General Data Protection Regulation (GDPR)

On May 25, 2018 this new regulation was implemented by the European Union, codifying the legal rights of EU residents relating to the maintenance of their personal data privacy – including on the books of recordkeepers outside the EU.  GDPR has effectively laid down the entitlements of “Data Subjects” (shareholders), and the obligations of “Data Controllers” (issuers) and “Data Processors” (transfer agents).  Violating these obligations will subject the latter two groups to huge, and we mean huge, financial penalties.

The crux of GDPR is allowing EU residents to know who has their data, how the data holder can be contacted, exactly what the data is, how the data is being used, how it is being protected – and the individual can even demand that certain information be expunged from the database, short of deleting data the Controller and Processor need to perform their legal duties, like the individual’s address.  The individual can require the Controller and Processor to correct data erroneously maintained.  The individual can limit the extent of his data being processed, where possible.  And he can instruct that his data be transported elsewhere, again within reason.

The immediate onus on U.S. stock transfer agents was to help issuers deliver a required “Privacy Notice” to EU shareholders informing them of their GDPR rights, including appropriate contact information for questions or complaints.  While technically an issuer responsibility, we understand transfer agents either sent the notices directly at the issuer’s request, or sent the shareholder contact information to the issuer for it to mail them.  Another result of GDPR for U.S. transfer agents was having to add a rider to their service agreement with applicable issuers (and with the agents’ third party vendors), ensuring the agent would fully comply with GDPR.  We gather this has largely been done.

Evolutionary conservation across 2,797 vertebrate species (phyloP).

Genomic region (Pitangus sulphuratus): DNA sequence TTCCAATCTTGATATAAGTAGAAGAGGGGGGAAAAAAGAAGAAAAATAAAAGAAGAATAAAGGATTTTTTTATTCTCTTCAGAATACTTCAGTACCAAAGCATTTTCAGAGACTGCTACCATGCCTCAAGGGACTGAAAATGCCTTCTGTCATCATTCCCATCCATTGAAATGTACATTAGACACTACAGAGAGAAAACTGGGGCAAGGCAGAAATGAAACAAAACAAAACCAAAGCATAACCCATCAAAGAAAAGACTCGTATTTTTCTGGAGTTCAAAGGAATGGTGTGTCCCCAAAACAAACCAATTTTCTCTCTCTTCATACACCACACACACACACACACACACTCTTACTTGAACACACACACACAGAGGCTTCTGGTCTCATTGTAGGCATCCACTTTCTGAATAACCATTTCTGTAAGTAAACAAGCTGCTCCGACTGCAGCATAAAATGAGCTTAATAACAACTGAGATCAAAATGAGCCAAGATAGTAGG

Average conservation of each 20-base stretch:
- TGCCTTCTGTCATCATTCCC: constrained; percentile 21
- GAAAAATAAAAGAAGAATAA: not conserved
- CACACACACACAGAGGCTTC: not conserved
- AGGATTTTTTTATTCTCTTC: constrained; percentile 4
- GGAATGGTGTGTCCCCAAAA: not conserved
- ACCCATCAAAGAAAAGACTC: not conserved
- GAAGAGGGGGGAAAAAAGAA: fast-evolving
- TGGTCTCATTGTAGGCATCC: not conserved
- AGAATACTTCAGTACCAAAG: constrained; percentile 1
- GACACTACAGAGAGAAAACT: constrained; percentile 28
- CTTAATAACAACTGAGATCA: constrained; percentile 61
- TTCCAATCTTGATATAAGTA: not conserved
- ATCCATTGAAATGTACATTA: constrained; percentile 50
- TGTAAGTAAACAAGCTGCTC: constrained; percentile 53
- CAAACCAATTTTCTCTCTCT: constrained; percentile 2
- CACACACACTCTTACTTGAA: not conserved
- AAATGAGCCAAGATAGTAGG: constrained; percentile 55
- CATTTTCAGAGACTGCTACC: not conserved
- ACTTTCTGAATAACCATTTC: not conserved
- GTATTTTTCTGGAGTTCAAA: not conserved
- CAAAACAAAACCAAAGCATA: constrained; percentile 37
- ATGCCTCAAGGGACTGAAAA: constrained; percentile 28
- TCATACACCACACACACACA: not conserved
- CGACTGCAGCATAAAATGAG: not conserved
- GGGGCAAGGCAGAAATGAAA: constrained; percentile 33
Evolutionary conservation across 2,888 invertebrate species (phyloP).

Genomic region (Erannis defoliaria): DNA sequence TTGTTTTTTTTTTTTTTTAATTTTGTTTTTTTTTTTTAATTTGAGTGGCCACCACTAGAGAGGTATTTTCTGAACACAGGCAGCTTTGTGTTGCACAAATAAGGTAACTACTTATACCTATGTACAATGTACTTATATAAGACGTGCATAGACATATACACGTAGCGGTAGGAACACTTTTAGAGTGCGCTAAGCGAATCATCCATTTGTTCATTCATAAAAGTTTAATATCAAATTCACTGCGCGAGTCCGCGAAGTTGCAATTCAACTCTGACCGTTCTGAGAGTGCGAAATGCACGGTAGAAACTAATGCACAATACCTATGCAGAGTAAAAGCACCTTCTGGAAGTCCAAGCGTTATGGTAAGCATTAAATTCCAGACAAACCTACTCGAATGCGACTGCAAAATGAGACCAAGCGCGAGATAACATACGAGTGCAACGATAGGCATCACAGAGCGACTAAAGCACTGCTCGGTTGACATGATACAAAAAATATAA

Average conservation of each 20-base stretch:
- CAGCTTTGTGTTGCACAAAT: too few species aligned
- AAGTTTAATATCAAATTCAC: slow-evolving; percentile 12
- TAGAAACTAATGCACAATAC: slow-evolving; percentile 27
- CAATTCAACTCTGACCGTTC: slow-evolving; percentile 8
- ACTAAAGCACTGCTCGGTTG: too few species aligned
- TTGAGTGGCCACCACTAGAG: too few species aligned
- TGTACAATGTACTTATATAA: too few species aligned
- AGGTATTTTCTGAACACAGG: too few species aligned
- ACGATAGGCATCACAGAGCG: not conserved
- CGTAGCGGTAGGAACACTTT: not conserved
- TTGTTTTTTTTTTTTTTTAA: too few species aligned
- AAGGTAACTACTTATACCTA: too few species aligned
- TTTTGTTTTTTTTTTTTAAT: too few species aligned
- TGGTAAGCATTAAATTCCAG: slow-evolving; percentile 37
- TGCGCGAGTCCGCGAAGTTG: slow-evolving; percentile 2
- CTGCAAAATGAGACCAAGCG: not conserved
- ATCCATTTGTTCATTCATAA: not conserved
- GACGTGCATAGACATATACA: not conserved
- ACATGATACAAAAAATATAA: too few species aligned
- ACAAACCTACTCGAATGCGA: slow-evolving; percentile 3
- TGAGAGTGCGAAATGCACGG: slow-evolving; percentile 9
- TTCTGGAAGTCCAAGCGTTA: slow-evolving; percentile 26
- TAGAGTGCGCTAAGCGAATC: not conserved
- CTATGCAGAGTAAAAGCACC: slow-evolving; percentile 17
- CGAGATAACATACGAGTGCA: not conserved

The final question we had for the transfer agents we randomly contacted was “Are you able to meet GDPR requirements already, including handle any inquiry from an EU shareholder, and are the data protections you have in place stringent enough to satisfy EU authorities?”  The answer we received unanimously was yes.

Leaving a final question for the reader and ourselves: “Is GDPR a nuisance exercise for recordkeepers, or the long overdue enforcement of data protections all individuals should have?”  We think it is the latter, and believe something like GDPR will soon happen in the U.S. as well.  Indeed, if it doesn’t, shame on us.